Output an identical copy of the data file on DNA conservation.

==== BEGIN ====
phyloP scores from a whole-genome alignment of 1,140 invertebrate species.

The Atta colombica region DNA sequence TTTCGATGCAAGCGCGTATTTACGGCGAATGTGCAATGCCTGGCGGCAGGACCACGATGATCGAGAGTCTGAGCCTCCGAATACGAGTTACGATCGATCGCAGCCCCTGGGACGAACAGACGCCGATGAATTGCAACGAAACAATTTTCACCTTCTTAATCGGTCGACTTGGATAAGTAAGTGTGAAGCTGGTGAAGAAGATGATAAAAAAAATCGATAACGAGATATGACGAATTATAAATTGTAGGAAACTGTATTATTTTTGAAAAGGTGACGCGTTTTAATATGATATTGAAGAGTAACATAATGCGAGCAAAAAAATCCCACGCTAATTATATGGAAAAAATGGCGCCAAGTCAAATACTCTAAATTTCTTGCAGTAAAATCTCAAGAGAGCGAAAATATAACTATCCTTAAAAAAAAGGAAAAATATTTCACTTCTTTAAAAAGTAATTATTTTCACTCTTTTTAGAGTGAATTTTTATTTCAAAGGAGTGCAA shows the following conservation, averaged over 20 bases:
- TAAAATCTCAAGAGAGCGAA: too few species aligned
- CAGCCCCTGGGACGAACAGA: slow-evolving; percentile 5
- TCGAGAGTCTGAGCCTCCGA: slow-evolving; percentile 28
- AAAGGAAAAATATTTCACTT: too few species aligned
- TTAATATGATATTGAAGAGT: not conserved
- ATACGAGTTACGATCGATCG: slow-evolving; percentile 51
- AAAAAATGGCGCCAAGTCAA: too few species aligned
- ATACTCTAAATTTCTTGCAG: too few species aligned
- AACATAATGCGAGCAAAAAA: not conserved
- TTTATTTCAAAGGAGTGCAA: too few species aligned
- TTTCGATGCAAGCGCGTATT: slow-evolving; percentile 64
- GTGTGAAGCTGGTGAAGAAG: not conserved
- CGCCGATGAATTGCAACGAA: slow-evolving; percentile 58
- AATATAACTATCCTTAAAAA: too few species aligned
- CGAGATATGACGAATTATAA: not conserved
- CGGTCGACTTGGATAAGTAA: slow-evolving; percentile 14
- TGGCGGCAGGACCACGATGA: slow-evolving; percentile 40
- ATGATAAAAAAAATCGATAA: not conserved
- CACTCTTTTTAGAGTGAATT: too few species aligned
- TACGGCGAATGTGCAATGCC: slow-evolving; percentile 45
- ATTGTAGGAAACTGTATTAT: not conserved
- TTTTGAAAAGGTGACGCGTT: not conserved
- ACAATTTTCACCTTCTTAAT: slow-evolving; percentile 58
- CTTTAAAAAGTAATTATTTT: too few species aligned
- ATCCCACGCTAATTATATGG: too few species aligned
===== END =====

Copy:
phyloP scores from a whole-genome alignment of 1,140 invertebrate species.

The Atta colombica region DNA sequence TTTCGATGCAAGCGCGTATTTACGGCGAATGTGCAATGCCTGGCGGCAGGACCACGATGATCGAGAGTCTGAGCCTCCGAATACGAGTTACGATCGATCGCAGCCCCTGGGACGAACAGACGCCGATGAATTGCAACGAAACAATTTTCACCTTCTTAATCGGTCGACTTGGATAAGTAAGTGTGAAGCTGGTGAAGAAGATGATAAAAAAAATCGATAACGAGATATGACGAATTATAAATTGTAGGAAACTGTATTATTTTTGAAAAGGTGACGCGTTTTAATATGATATTGAAGAGTAACATAATGCGAGCAAAAAAATCCCACGCTAATTATATGGAAAAAATGGCGCCAAGTCAAATACTCTAAATTTCTTGCAGTAAAATCTCAAGAGAGCGAAAATATAACTATCCTTAAAAAAAAGGAAAAATATTTCACTTCTTTAAAAAGTAATTATTTTCACTCTTTTTAGAGTGAATTTTTATTTCAAAGGAGTGCAA shows the following conservation, averaged over 20 bases:
- TAAAATCTCAAGAGAGCGAA: too few species aligned
- CAGCCCCTGGGACGAACAGA: slow-evolving; percentile 5
- TCGAGAGTCTGAGCCTCCGA: slow-evolving; percentile 28
- AAAGGAAAAATATTTCACTT: too few species aligned
- TTAATATGATATTGAAGAGT: not conserved
- ATACGAGTTACGATCGATCG: slow-evolving; percentile 51
- AAAAAATGGCGCCAAGTCAA: too few species aligned
- ATACTCTAAATTTCTTGCAG: too few species aligned
- AACATAATGCGAGCAAAAAA: not conserved
- TTTATTTCAAAGGAGTGCAA: too few species aligned
- TTTCGATGCAAGCGCGTATT: slow-evolving; percentile 64
- GTGTGAAGCTGGTGAAGAAG: not conserved
- CGCCGATGAATTGCAACGAA: slow-evolving; percentile 58
- AATATAACTATCCTTAAAAA: too few species aligned
- CGAGATATGACGAATTATAA: not conserved
- CGGTCGACTTGGATAAGTAA: slow-evolving; percentile 14
- TGGCGGCAGGACCACGATGA: slow-evolving; percentile 40
- ATGATAAAAAAAATCGATAA: not conserved
- CACTCTTTTTAGAGTGAATT: too few species aligned
- TACGGCGAATGTGCAATGCC: slow-evolving; percentile 45
- ATTGTAGGAAACTGTATTAT: not conserved
- TTTTGAAAAGGTGACGCGTT: not conserved
- ACAATTTTCACCTTCTTAAT: slow-evolving; percentile 58
- CTTTAAAAAGTAATTATTTT: too few species aligned
- ATCCCACGCTAATTATATGG: too few species aligned